This compelling piece is a ceremonial mask worn by the Bwa peoples of Burkina Faso during funereal processions, coming of age initiation rituals, and seasonal agricultural festivities. It represents a particularly stunning example of African masks from this period. Realized from silk wood (ceiba)- a soft and fine grained timber equivalent to an African pine- the mask features an abundance of geometric shapes incised into the anthropomorphic and animal inspired forms. The mask, resembling a human face exaggerated features to the point of abstraction (a protruding nose resembling a fish fin, oversized crest-like forms recalling architectural rabbit ears). The piece offers tones of burnt sienna, taupe, and creme. Traditionally, the Bwa peoples soak these masks in local rivers (weighed down by stones) for several weeks each season to make them less susceptible to insect damage. The red and white toned pigments (naturally derived from local plants) are washed away and reapplied seasonally by newly initiated tribe members, leaving only the black pigment that accrues from year to year as a record of the object's age. The heavy accretions of black paint- suggesting an Art Brut impasto- on the eyes of this mask clearly testify to its antique age, and storied spiritual life. With its bold cubist forms, this piece illustrates, in no uncertain terms, the influence of African Art on the advent of Modern Art in the West (from Picasso to Modigliani and Giacometti). This is unquestionably a museum-quality piece that is a great find for any collector of African Art, or really anyone with an appreciation of rare and exquisite objects. It comes presented on an austere black enameled steel base. Excellent vintage condition.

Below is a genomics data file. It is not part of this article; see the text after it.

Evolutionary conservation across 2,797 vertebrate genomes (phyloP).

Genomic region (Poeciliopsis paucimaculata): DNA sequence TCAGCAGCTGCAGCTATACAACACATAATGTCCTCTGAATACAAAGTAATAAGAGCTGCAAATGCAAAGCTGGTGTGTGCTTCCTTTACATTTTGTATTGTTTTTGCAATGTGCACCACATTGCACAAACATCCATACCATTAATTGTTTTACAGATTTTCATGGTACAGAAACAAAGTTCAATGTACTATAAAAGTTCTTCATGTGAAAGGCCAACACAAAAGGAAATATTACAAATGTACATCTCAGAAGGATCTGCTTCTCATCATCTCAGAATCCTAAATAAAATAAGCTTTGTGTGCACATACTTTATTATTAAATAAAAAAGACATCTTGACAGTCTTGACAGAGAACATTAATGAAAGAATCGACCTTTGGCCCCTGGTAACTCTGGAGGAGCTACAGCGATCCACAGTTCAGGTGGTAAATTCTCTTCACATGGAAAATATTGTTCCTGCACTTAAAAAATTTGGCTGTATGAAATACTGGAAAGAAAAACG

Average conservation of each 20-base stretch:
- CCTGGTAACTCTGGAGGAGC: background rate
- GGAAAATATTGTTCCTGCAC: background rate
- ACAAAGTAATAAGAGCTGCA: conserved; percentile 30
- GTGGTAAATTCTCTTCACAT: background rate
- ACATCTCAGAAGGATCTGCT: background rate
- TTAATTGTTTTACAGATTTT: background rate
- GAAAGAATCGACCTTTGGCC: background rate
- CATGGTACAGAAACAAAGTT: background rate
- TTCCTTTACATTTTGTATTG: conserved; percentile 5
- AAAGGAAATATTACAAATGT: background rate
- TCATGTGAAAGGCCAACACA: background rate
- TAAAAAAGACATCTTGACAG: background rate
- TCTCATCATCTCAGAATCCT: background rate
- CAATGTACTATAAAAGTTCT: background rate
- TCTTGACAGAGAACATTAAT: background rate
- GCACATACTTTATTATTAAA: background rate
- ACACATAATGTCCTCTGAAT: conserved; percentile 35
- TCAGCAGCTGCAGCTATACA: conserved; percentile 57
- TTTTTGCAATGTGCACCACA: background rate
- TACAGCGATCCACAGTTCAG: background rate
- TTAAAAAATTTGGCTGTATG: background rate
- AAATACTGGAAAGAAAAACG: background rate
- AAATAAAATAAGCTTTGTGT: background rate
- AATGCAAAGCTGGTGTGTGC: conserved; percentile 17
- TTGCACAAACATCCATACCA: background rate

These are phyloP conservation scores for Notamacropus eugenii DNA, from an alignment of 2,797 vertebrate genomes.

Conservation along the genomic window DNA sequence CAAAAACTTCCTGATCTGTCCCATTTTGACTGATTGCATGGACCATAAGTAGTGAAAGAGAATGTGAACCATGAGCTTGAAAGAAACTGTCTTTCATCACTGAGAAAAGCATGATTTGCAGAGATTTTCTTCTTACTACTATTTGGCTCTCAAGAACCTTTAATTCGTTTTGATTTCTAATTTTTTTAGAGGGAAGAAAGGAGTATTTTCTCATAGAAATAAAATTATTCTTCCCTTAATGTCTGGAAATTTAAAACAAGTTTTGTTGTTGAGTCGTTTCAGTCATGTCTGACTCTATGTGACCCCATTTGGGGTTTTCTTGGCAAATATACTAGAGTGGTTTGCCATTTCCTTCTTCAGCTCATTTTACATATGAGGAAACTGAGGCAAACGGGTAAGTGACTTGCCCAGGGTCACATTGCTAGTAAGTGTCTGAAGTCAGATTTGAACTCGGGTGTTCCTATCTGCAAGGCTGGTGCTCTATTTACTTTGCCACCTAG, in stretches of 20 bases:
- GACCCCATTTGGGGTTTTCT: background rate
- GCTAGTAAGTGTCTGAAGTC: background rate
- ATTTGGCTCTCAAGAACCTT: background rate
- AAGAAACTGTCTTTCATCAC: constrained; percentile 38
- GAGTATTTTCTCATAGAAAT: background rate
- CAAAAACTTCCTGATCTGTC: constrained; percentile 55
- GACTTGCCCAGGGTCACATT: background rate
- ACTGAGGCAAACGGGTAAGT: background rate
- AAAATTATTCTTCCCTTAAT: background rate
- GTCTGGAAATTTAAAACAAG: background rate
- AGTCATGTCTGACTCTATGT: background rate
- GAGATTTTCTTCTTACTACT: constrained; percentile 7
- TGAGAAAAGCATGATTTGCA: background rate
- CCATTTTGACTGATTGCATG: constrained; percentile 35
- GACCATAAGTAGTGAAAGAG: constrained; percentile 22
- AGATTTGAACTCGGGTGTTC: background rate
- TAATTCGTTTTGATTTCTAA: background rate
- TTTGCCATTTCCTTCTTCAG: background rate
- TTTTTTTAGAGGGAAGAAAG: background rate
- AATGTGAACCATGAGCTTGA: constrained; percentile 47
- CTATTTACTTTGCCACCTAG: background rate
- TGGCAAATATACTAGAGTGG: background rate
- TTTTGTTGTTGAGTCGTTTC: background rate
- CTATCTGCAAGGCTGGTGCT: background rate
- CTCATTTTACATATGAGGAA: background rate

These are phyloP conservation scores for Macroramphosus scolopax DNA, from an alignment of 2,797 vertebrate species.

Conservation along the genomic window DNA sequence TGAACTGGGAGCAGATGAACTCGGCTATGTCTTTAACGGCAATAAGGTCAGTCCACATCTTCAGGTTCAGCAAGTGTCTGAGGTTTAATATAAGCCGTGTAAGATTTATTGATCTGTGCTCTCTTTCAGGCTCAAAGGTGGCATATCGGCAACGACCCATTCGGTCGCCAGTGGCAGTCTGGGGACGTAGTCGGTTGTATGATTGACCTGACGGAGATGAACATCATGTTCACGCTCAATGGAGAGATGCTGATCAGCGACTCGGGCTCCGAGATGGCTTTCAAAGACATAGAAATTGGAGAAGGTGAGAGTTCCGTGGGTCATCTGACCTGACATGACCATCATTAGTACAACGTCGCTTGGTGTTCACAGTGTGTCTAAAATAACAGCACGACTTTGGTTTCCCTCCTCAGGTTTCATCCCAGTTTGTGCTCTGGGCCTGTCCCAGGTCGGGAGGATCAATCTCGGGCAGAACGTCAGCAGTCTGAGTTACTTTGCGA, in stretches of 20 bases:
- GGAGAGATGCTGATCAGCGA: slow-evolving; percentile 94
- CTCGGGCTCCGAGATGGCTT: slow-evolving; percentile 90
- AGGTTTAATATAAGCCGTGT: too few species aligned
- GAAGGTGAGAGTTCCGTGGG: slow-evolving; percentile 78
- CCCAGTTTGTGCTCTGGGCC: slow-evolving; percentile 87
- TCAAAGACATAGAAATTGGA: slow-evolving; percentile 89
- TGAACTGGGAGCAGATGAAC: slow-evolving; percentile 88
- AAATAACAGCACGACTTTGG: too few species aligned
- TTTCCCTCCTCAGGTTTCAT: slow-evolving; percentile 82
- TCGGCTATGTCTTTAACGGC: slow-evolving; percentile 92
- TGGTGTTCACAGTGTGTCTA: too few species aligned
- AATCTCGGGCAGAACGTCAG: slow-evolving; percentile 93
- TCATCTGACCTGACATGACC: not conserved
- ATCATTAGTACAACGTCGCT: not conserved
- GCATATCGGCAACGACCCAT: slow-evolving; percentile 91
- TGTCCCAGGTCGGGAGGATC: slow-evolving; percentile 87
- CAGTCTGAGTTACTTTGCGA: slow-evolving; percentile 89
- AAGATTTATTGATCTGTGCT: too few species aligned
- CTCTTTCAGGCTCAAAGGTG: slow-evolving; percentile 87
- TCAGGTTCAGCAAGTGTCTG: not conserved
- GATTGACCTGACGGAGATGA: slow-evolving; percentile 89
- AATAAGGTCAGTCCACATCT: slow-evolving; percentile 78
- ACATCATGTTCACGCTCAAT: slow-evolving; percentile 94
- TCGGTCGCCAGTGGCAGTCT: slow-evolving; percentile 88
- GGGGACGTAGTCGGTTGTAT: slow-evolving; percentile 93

29 in.Hx9.75 in.Wx14 in.D